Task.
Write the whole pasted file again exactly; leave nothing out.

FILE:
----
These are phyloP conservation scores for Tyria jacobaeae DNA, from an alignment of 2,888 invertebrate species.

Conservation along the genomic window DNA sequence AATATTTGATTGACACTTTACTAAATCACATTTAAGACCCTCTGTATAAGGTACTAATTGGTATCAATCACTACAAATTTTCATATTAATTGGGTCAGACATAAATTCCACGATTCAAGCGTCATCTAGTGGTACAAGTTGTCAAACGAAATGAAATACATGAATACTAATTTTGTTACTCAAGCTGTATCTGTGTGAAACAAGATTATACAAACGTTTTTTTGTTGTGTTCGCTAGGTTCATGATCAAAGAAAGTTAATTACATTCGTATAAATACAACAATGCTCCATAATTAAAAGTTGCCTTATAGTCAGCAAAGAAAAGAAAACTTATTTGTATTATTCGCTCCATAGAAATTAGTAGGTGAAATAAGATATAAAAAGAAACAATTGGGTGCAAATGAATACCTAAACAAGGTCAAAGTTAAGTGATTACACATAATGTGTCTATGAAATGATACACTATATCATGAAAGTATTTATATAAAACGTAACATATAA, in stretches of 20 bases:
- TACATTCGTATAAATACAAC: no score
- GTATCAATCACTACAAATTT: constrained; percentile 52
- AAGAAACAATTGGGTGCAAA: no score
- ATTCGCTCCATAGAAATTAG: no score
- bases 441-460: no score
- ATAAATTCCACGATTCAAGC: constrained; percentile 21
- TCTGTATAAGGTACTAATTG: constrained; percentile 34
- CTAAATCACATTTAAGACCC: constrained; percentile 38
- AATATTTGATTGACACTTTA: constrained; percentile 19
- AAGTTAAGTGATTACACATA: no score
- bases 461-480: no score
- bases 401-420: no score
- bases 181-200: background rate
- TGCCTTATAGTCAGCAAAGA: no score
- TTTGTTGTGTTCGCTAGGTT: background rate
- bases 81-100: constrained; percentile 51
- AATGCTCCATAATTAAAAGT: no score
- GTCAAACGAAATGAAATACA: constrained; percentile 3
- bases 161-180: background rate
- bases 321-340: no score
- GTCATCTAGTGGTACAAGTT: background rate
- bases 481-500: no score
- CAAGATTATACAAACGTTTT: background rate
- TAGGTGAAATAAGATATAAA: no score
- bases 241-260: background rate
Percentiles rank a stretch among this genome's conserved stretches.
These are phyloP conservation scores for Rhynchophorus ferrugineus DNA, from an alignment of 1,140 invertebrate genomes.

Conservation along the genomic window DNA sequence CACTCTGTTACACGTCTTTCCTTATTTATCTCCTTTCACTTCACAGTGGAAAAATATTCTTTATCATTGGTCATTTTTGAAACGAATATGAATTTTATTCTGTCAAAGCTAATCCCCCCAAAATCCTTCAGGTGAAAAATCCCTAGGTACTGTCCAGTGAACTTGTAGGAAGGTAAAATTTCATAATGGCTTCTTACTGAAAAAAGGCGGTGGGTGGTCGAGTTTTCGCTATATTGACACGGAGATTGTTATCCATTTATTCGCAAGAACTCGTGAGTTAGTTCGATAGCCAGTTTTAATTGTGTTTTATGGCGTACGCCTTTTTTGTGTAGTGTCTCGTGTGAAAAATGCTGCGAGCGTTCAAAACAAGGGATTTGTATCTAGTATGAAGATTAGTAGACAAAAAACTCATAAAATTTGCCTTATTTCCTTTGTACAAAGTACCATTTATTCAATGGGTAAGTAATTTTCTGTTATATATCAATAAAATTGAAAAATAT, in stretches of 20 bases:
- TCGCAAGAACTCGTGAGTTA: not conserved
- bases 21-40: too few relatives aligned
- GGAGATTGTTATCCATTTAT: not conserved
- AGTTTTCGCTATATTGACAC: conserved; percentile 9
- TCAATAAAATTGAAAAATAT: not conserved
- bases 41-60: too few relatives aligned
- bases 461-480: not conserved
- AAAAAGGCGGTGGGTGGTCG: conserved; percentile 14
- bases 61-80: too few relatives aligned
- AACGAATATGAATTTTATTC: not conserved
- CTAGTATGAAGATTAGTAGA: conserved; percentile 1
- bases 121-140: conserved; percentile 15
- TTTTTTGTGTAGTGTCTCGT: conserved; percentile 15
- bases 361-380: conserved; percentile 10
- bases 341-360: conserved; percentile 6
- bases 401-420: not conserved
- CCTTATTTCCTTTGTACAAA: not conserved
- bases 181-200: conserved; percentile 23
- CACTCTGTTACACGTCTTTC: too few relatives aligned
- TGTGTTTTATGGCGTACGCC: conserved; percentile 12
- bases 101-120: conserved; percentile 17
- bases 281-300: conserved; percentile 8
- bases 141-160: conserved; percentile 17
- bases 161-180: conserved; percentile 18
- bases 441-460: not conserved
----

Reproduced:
These are phyloP conservation scores for Tyria jacobaeae DNA, from an alignment of 2,888 invertebrate species.

Conservation along the genomic window DNA sequence AATATTTGATTGACACTTTACTAAATCACATTTAAGACCCTCTGTATAAGGTACTAATTGGTATCAATCACTACAAATTTTCATATTAATTGGGTCAGACATAAATTCCACGATTCAAGCGTCATCTAGTGGTACAAGTTGTCAAACGAAATGAAATACATGAATACTAATTTTGTTACTCAAGCTGTATCTGTGTGAAACAAGATTATACAAACGTTTTTTTGTTGTGTTCGCTAGGTTCATGATCAAAGAAAGTTAATTACATTCGTATAAATACAACAATGCTCCATAATTAAAAGTTGCCTTATAGTCAGCAAAGAAAAGAAAACTTATTTGTATTATTCGCTCCATAGAAATTAGTAGGTGAAATAAGATATAAAAAGAAACAATTGGGTGCAAATGAATACCTAAACAAGGTCAAAGTTAAGTGATTACACATAATGTGTCTATGAAATGATACACTATATCATGAAAGTATTTATATAAAACGTAACATATAA, in stretches of 20 bases:
- TACATTCGTATAAATACAAC: no score
- GTATCAATCACTACAAATTT: constrained; percentile 52
- AAGAAACAATTGGGTGCAAA: no score
- ATTCGCTCCATAGAAATTAG: no score
- bases 441-460: no score
- ATAAATTCCACGATTCAAGC: constrained; percentile 21
- TCTGTATAAGGTACTAATTG: constrained; percentile 34
- CTAAATCACATTTAAGACCC: constrained; percentile 38
- AATATTTGATTGACACTTTA: constrained; percentile 19
- AAGTTAAGTGATTACACATA: no score
- bases 461-480: no score
- bases 401-420: no score
- bases 181-200: background rate
- TGCCTTATAGTCAGCAAAGA: no score
- TTTGTTGTGTTCGCTAGGTT: background rate
- bases 81-100: constrained; percentile 51
- AATGCTCCATAATTAAAAGT: no score
- GTCAAACGAAATGAAATACA: constrained; percentile 3
- bases 161-180: background rate
- bases 321-340: no score
- GTCATCTAGTGGTACAAGTT: background rate
- bases 481-500: no score
- CAAGATTATACAAACGTTTT: background rate
- TAGGTGAAATAAGATATAAA: no score
- bases 241-260: background rate
Percentiles rank a stretch among this genome's conserved stretches.
These are phyloP conservation scores for Rhynchophorus ferrugineus DNA, from an alignment of 1,140 invertebrate genomes.

Conservation along the genomic window DNA sequence CACTCTGTTACACGTCTTTCCTTATTTATCTCCTTTCACTTCACAGTGGAAAAATATTCTTTATCATTGGTCATTTTTGAAACGAATATGAATTTTATTCTGTCAAAGCTAATCCCCCCAAAATCCTTCAGGTGAAAAATCCCTAGGTACTGTCCAGTGAACTTGTAGGAAGGTAAAATTTCATAATGGCTTCTTACTGAAAAAAGGCGGTGGGTGGTCGAGTTTTCGCTATATTGACACGGAGATTGTTATCCATTTATTCGCAAGAACTCGTGAGTTAGTTCGATAGCCAGTTTTAATTGTGTTTTATGGCGTACGCCTTTTTTGTGTAGTGTCTCGTGTGAAAAATGCTGCGAGCGTTCAAAACAAGGGATTTGTATCTAGTATGAAGATTAGTAGACAAAAAACTCATAAAATTTGCCTTATTTCCTTTGTACAAAGTACCATTTATTCAATGGGTAAGTAATTTTCTGTTATATATCAATAAAATTGAAAAATAT, in stretches of 20 bases:
- TCGCAAGAACTCGTGAGTTA: not conserved
- bases 21-40: too few relatives aligned
- GGAGATTGTTATCCATTTAT: not conserved
- AGTTTTCGCTATATTGACAC: conserved; percentile 9
- TCAATAAAATTGAAAAATAT: not conserved
- bases 41-60: too few relatives aligned
- bases 461-480: not conserved
- AAAAAGGCGGTGGGTGGTCG: conserved; percentile 14
- bases 61-80: too few relatives aligned
- AACGAATATGAATTTTATTC: not conserved
- CTAGTATGAAGATTAGTAGA: conserved; percentile 1
- bases 121-140: conserved; percentile 15
- TTTTTTGTGTAGTGTCTCGT: conserved; percentile 15
- bases 361-380: conserved; percentile 10
- bases 341-360: conserved; percentile 6
- bases 401-420: not conserved
- CCTTATTTCCTTTGTACAAA: not conserved
- bases 181-200: conserved; percentile 23
- CACTCTGTTACACGTCTTTC: too few relatives aligned
- TGTGTTTTATGGCGTACGCC: conserved; percentile 12
- bases 101-120: conserved; percentile 17
- bases 281-300: conserved; percentile 8
- bases 141-160: conserved; percentile 17
- bases 161-180: conserved; percentile 18
- bases 441-460: not conserved